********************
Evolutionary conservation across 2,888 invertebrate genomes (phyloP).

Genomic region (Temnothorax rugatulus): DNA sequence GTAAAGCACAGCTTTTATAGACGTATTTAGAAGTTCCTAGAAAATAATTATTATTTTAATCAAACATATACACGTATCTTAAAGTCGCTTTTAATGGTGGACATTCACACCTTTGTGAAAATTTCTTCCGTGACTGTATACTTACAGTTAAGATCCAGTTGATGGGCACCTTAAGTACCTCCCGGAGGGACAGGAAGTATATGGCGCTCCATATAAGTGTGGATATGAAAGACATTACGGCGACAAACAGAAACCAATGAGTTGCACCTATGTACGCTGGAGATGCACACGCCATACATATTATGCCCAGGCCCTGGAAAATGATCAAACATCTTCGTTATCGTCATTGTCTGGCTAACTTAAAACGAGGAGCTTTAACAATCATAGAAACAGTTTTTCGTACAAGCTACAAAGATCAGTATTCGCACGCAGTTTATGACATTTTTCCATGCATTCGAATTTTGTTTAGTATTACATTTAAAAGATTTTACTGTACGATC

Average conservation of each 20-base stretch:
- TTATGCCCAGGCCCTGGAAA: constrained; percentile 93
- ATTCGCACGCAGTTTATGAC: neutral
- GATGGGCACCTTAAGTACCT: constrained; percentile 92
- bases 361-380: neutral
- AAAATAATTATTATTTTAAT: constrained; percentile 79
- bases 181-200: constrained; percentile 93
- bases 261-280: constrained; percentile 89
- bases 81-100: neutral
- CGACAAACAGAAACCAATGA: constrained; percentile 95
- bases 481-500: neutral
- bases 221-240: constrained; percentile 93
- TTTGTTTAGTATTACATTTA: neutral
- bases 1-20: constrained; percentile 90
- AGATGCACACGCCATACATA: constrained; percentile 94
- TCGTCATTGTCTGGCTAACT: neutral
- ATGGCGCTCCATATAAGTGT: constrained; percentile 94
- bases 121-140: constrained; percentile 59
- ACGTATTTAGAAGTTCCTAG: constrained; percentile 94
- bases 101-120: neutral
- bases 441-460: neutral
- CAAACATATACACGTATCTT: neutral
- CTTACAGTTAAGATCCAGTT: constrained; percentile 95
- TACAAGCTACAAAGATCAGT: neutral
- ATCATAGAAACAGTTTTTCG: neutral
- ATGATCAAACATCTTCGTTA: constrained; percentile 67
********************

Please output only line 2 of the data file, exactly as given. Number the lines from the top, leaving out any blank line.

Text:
Genomic region (Temnothorax rugatulus): DNA sequence GTAAAGCACAGCTTTTATAGACGTATTTAGAAGTTCCTAGAAAATAATTATTATTTTAATCAAACATATACACGTATCTTAAAGTCGCTTTTAATGGTGGACATTCACACCTTTGTGAAAATTTCTTCCGTGACTGTATACTTACAGTTAAGATCCAGTTGATGGGCACCTTAAGTACCTCCCGGAGGGACAGGAAGTATATGGCGCTCCATATAAGTGTGGATATGAAAGACATTACGGCGACAAACAGAAACCAATGAGTTGCACCTATGTACGCTGGAGATGCACACGCCATACATATTATGCCCAGGCCCTGGAAAATGATCAAACATCTTCGTTATCGTCATTGTCTGGCTAACTTAAAACGAGGAGCTTTAACAATCATAGAAACAGTTTTTCGTACAAGCTACAAAGATCAGTATTCGCACGCAGTTTATGACATTTTTCCATGCATTCGAATTTTGTTTAGTATTACATTTAAAAGATTTTACTGTACGATC